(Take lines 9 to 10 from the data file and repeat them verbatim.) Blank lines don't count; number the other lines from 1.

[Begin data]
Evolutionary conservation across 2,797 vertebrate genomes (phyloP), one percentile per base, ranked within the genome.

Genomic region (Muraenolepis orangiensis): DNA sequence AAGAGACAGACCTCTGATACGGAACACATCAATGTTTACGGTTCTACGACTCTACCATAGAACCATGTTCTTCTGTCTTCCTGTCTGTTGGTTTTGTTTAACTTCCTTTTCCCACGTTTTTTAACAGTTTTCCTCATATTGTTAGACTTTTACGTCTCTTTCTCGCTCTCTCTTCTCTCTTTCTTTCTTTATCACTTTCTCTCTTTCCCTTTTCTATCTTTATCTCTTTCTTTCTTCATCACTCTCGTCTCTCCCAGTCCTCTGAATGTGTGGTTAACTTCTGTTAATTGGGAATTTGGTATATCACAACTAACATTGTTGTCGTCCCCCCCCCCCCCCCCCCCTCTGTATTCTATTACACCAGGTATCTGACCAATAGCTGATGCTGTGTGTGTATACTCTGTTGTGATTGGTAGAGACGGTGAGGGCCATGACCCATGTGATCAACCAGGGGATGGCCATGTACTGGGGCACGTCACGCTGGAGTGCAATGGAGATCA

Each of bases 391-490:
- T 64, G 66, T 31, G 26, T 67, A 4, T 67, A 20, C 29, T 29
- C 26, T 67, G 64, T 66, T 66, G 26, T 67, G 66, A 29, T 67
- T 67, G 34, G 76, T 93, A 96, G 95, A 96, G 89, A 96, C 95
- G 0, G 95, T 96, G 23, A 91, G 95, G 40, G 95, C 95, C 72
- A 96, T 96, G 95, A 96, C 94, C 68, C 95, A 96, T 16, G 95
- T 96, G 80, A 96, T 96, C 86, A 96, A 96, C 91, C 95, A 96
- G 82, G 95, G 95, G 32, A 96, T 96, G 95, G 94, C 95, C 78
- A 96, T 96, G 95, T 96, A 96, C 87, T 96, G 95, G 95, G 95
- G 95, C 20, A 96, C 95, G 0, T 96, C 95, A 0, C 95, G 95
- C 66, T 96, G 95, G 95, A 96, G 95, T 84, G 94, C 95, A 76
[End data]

- T 96, G 80, A 96, T 96, C 86, A 96, A 96, C 91, C 95, A 96
- G 82, G 95, G 95, G 32, A 96, T 96, G 95, G 94, C 95, C 78